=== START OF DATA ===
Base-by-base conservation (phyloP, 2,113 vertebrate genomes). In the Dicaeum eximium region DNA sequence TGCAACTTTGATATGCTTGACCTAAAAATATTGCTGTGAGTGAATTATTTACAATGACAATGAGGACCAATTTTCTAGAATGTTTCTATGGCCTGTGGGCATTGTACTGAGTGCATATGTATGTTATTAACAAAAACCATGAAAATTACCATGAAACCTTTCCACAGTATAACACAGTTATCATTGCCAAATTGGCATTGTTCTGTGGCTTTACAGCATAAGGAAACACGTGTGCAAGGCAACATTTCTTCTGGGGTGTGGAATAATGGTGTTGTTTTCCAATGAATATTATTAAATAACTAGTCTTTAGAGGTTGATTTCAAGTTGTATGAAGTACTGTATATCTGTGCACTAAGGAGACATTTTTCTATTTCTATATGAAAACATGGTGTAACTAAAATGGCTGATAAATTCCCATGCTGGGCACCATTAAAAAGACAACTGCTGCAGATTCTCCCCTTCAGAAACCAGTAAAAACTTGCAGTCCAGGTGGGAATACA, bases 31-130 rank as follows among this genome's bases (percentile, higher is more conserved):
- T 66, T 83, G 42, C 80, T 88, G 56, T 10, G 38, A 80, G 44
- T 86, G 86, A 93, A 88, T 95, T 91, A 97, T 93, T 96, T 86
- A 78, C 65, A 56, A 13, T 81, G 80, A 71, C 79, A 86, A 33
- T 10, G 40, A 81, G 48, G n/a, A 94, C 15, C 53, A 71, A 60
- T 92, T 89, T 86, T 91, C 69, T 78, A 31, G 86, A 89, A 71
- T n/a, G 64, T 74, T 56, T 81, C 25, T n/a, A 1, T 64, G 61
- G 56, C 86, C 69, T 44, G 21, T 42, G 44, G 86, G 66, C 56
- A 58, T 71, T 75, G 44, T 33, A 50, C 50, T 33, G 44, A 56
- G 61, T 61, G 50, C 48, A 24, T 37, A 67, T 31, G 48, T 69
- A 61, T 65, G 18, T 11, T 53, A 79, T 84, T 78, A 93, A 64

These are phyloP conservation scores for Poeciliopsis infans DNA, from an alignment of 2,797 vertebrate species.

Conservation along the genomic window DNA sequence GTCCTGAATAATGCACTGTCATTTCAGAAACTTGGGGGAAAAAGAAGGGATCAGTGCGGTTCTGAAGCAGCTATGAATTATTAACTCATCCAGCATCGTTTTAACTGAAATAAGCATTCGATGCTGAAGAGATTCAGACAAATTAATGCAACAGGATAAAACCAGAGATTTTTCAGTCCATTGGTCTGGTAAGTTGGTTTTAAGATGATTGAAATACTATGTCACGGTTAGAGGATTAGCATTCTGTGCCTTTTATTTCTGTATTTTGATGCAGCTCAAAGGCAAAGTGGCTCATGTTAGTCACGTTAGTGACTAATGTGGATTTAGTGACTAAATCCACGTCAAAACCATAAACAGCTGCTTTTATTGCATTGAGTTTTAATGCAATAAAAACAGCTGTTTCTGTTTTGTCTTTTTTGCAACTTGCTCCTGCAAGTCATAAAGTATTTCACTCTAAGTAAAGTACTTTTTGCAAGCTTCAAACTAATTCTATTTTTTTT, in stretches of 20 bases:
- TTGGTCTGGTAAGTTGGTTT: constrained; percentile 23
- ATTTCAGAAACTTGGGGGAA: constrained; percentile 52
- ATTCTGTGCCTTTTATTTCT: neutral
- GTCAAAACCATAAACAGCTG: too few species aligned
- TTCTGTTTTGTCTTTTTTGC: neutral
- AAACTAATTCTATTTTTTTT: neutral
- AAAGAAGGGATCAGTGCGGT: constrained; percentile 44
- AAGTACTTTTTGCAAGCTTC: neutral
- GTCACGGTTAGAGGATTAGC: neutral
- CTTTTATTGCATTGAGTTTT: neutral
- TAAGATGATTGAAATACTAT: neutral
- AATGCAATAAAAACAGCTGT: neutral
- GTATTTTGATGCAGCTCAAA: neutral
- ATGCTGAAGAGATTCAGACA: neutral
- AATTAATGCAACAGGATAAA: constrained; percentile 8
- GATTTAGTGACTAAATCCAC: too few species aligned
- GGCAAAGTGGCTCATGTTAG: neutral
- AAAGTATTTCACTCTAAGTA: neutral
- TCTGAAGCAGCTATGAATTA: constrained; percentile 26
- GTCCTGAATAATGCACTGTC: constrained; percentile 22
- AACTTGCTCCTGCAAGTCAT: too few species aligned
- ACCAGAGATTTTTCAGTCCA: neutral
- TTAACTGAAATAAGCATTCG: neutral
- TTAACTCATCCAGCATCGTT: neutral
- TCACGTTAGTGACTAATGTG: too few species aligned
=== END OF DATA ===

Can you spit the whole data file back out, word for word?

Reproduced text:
Base-by-base conservation (phyloP, 2,113 vertebrate genomes). In the Dicaeum eximium region DNA sequence TGCAACTTTGATATGCTTGACCTAAAAATATTGCTGTGAGTGAATTATTTACAATGACAATGAGGACCAATTTTCTAGAATGTTTCTATGGCCTGTGGGCATTGTACTGAGTGCATATGTATGTTATTAACAAAAACCATGAAAATTACCATGAAACCTTTCCACAGTATAACACAGTTATCATTGCCAAATTGGCATTGTTCTGTGGCTTTACAGCATAAGGAAACACGTGTGCAAGGCAACATTTCTTCTGGGGTGTGGAATAATGGTGTTGTTTTCCAATGAATATTATTAAATAACTAGTCTTTAGAGGTTGATTTCAAGTTGTATGAAGTACTGTATATCTGTGCACTAAGGAGACATTTTTCTATTTCTATATGAAAACATGGTGTAACTAAAATGGCTGATAAATTCCCATGCTGGGCACCATTAAAAAGACAACTGCTGCAGATTCTCCCCTTCAGAAACCAGTAAAAACTTGCAGTCCAGGTGGGAATACA, bases 31-130 rank as follows among this genome's bases (percentile, higher is more conserved):
- T 66, T 83, G 42, C 80, T 88, G 56, T 10, G 38, A 80, G 44
- T 86, G 86, A 93, A 88, T 95, T 91, A 97, T 93, T 96, T 86
- A 78, C 65, A 56, A 13, T 81, G 80, A 71, C 79, A 86, A 33
- T 10, G 40, A 81, G 48, G n/a, A 94, C 15, C 53, A 71, A 60
- T 92, T 89, T 86, T 91, C 69, T 78, A 31, G 86, A 89, A 71
- T n/a, G 64, T 74, T 56, T 81, C 25, T n/a, A 1, T 64, G 61
- G 56, C 86, C 69, T 44, G 21, T 42, G 44, G 86, G 66, C 56
- A 58, T 71, T 75, G 44, T 33, A 50, C 50, T 33, G 44, A 56
- G 61, T 61, G 50, C 48, A 24, T 37, A 67, T 31, G 48, T 69
- A 61, T 65, G 18, T 11, T 53, A 79, T 84, T 78, A 93, A 64

These are phyloP conservation scores for Poeciliopsis infans DNA, from an alignment of 2,797 vertebrate species.

Conservation along the genomic window DNA sequence GTCCTGAATAATGCACTGTCATTTCAGAAACTTGGGGGAAAAAGAAGGGATCAGTGCGGTTCTGAAGCAGCTATGAATTATTAACTCATCCAGCATCGTTTTAACTGAAATAAGCATTCGATGCTGAAGAGATTCAGACAAATTAATGCAACAGGATAAAACCAGAGATTTTTCAGTCCATTGGTCTGGTAAGTTGGTTTTAAGATGATTGAAATACTATGTCACGGTTAGAGGATTAGCATTCTGTGCCTTTTATTTCTGTATTTTGATGCAGCTCAAAGGCAAAGTGGCTCATGTTAGTCACGTTAGTGACTAATGTGGATTTAGTGACTAAATCCACGTCAAAACCATAAACAGCTGCTTTTATTGCATTGAGTTTTAATGCAATAAAAACAGCTGTTTCTGTTTTGTCTTTTTTGCAACTTGCTCCTGCAAGTCATAAAGTATTTCACTCTAAGTAAAGTACTTTTTGCAAGCTTCAAACTAATTCTATTTTTTTT, in stretches of 20 bases:
- TTGGTCTGGTAAGTTGGTTT: constrained; percentile 23
- ATTTCAGAAACTTGGGGGAA: constrained; percentile 52
- ATTCTGTGCCTTTTATTTCT: neutral
- GTCAAAACCATAAACAGCTG: too few species aligned
- TTCTGTTTTGTCTTTTTTGC: neutral
- AAACTAATTCTATTTTTTTT: neutral
- AAAGAAGGGATCAGTGCGGT: constrained; percentile 44
- AAGTACTTTTTGCAAGCTTC: neutral
- GTCACGGTTAGAGGATTAGC: neutral
- CTTTTATTGCATTGAGTTTT: neutral
- TAAGATGATTGAAATACTAT: neutral
- AATGCAATAAAAACAGCTGT: neutral
- GTATTTTGATGCAGCTCAAA: neutral
- ATGCTGAAGAGATTCAGACA: neutral
- AATTAATGCAACAGGATAAA: constrained; percentile 8
- GATTTAGTGACTAAATCCAC: too few species aligned
- GGCAAAGTGGCTCATGTTAG: neutral
- AAAGTATTTCACTCTAAGTA: neutral
- TCTGAAGCAGCTATGAATTA: constrained; percentile 26
- GTCCTGAATAATGCACTGTC: constrained; percentile 22
- AACTTGCTCCTGCAAGTCAT: too few species aligned
- ACCAGAGATTTTTCAGTCCA: neutral
- TTAACTGAAATAAGCATTCG: neutral
- TTAACTCATCCAGCATCGTT: neutral
- TCACGTTAGTGACTAATGTG: too few species aligned